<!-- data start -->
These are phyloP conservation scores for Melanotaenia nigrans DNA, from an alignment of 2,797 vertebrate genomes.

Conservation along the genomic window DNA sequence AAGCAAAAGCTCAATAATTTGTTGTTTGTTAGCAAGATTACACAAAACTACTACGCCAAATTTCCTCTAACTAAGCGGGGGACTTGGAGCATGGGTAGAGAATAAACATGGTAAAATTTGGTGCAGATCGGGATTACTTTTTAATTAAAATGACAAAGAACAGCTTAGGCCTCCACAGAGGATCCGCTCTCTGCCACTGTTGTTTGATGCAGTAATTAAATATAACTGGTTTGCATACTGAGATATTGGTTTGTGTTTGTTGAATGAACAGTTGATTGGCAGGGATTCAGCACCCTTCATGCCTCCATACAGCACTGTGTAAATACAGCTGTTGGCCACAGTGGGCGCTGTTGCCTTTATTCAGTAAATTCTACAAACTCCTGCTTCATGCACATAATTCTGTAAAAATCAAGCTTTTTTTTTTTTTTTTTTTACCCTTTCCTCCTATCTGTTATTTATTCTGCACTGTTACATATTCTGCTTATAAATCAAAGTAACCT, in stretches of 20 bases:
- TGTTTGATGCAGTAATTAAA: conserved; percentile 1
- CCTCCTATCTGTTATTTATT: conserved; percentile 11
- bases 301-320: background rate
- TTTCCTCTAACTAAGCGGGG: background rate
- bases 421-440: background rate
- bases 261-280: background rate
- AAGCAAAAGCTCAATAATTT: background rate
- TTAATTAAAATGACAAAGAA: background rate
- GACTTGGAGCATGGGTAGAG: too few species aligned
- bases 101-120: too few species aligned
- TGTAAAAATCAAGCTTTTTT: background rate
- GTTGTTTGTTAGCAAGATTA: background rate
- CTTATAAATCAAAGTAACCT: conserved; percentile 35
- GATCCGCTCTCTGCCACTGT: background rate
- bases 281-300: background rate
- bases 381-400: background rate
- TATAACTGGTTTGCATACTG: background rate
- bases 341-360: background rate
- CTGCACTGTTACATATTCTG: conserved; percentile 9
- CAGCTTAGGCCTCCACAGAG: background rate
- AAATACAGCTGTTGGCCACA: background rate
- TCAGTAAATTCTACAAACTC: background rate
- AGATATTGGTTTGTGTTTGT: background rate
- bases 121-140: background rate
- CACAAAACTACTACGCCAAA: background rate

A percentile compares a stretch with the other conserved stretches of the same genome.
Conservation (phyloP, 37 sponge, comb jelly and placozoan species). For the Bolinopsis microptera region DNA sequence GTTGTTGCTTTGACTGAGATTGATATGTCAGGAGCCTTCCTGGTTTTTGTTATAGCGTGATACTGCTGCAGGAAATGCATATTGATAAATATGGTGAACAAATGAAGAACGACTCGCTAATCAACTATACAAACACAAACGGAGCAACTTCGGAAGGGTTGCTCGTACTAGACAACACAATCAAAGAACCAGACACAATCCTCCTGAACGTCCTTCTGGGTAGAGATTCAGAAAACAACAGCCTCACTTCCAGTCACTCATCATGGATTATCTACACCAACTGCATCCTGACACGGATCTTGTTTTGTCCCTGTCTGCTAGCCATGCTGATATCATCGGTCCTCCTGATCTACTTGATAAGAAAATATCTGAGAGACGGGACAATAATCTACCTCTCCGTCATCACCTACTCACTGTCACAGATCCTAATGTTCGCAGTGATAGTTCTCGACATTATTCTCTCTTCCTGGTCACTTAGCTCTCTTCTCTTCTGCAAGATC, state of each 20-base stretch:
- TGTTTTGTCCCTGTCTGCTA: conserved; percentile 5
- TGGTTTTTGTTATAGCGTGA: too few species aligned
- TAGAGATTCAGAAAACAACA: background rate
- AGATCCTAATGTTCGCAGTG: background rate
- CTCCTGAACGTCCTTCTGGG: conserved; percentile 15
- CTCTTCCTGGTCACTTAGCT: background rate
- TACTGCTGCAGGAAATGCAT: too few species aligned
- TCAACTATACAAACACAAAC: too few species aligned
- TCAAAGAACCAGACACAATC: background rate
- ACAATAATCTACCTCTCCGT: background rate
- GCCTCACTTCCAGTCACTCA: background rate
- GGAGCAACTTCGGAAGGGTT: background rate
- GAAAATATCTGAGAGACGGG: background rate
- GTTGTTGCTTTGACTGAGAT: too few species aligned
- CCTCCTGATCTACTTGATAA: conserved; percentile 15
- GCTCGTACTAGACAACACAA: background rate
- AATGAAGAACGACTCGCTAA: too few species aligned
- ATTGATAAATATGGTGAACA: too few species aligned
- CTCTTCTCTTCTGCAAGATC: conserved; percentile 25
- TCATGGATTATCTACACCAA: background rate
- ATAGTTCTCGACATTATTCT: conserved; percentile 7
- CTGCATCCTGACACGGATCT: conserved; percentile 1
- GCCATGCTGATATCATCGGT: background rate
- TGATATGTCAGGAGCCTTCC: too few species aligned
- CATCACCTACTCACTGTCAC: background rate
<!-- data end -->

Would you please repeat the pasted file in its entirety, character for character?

These are phyloP conservation scores for Melanotaenia nigrans DNA, from an alignment of 2,797 vertebrate genomes.

Conservation along the genomic window DNA sequence AAGCAAAAGCTCAATAATTTGTTGTTTGTTAGCAAGATTACACAAAACTACTACGCCAAATTTCCTCTAACTAAGCGGGGGACTTGGAGCATGGGTAGAGAATAAACATGGTAAAATTTGGTGCAGATCGGGATTACTTTTTAATTAAAATGACAAAGAACAGCTTAGGCCTCCACAGAGGATCCGCTCTCTGCCACTGTTGTTTGATGCAGTAATTAAATATAACTGGTTTGCATACTGAGATATTGGTTTGTGTTTGTTGAATGAACAGTTGATTGGCAGGGATTCAGCACCCTTCATGCCTCCATACAGCACTGTGTAAATACAGCTGTTGGCCACAGTGGGCGCTGTTGCCTTTATTCAGTAAATTCTACAAACTCCTGCTTCATGCACATAATTCTGTAAAAATCAAGCTTTTTTTTTTTTTTTTTTTACCCTTTCCTCCTATCTGTTATTTATTCTGCACTGTTACATATTCTGCTTATAAATCAAAGTAACCT, in stretches of 20 bases:
- TGTTTGATGCAGTAATTAAA: conserved; percentile 1
- CCTCCTATCTGTTATTTATT: conserved; percentile 11
- bases 301-320: background rate
- TTTCCTCTAACTAAGCGGGG: background rate
- bases 421-440: background rate
- bases 261-280: background rate
- AAGCAAAAGCTCAATAATTT: background rate
- TTAATTAAAATGACAAAGAA: background rate
- GACTTGGAGCATGGGTAGAG: too few species aligned
- bases 101-120: too few species aligned
- TGTAAAAATCAAGCTTTTTT: background rate
- GTTGTTTGTTAGCAAGATTA: background rate
- CTTATAAATCAAAGTAACCT: conserved; percentile 35
- GATCCGCTCTCTGCCACTGT: background rate
- bases 281-300: background rate
- bases 381-400: background rate
- TATAACTGGTTTGCATACTG: background rate
- bases 341-360: background rate
- CTGCACTGTTACATATTCTG: conserved; percentile 9
- CAGCTTAGGCCTCCACAGAG: background rate
- AAATACAGCTGTTGGCCACA: background rate
- TCAGTAAATTCTACAAACTC: background rate
- AGATATTGGTTTGTGTTTGT: background rate
- bases 121-140: background rate
- CACAAAACTACTACGCCAAA: background rate

A percentile compares a stretch with the other conserved stretches of the same genome.
Conservation (phyloP, 37 sponge, comb jelly and placozoan species). For the Bolinopsis microptera region DNA sequence GTTGTTGCTTTGACTGAGATTGATATGTCAGGAGCCTTCCTGGTTTTTGTTATAGCGTGATACTGCTGCAGGAAATGCATATTGATAAATATGGTGAACAAATGAAGAACGACTCGCTAATCAACTATACAAACACAAACGGAGCAACTTCGGAAGGGTTGCTCGTACTAGACAACACAATCAAAGAACCAGACACAATCCTCCTGAACGTCCTTCTGGGTAGAGATTCAGAAAACAACAGCCTCACTTCCAGTCACTCATCATGGATTATCTACACCAACTGCATCCTGACACGGATCTTGTTTTGTCCCTGTCTGCTAGCCATGCTGATATCATCGGTCCTCCTGATCTACTTGATAAGAAAATATCTGAGAGACGGGACAATAATCTACCTCTCCGTCATCACCTACTCACTGTCACAGATCCTAATGTTCGCAGTGATAGTTCTCGACATTATTCTCTCTTCCTGGTCACTTAGCTCTCTTCTCTTCTGCAAGATC, state of each 20-base stretch:
- TGTTTTGTCCCTGTCTGCTA: conserved; percentile 5
- TGGTTTTTGTTATAGCGTGA: too few species aligned
- TAGAGATTCAGAAAACAACA: background rate
- AGATCCTAATGTTCGCAGTG: background rate
- CTCCTGAACGTCCTTCTGGG: conserved; percentile 15
- CTCTTCCTGGTCACTTAGCT: background rate
- TACTGCTGCAGGAAATGCAT: too few species aligned
- TCAACTATACAAACACAAAC: too few species aligned
- TCAAAGAACCAGACACAATC: background rate
- ACAATAATCTACCTCTCCGT: background rate
- GCCTCACTTCCAGTCACTCA: background rate
- GGAGCAACTTCGGAAGGGTT: background rate
- GAAAATATCTGAGAGACGGG: background rate
- GTTGTTGCTTTGACTGAGAT: too few species aligned
- CCTCCTGATCTACTTGATAA: conserved; percentile 15
- GCTCGTACTAGACAACACAA: background rate
- AATGAAGAACGACTCGCTAA: too few species aligned
- ATTGATAAATATGGTGAACA: too few species aligned
- CTCTTCTCTTCTGCAAGATC: conserved; percentile 25
- TCATGGATTATCTACACCAA: background rate
- ATAGTTCTCGACATTATTCT: conserved; percentile 7
- CTGCATCCTGACACGGATCT: conserved; percentile 1
- GCCATGCTGATATCATCGGT: background rate
- TGATATGTCAGGAGCCTTCC: too few species aligned
- CATCACCTACTCACTGTCAC: background rate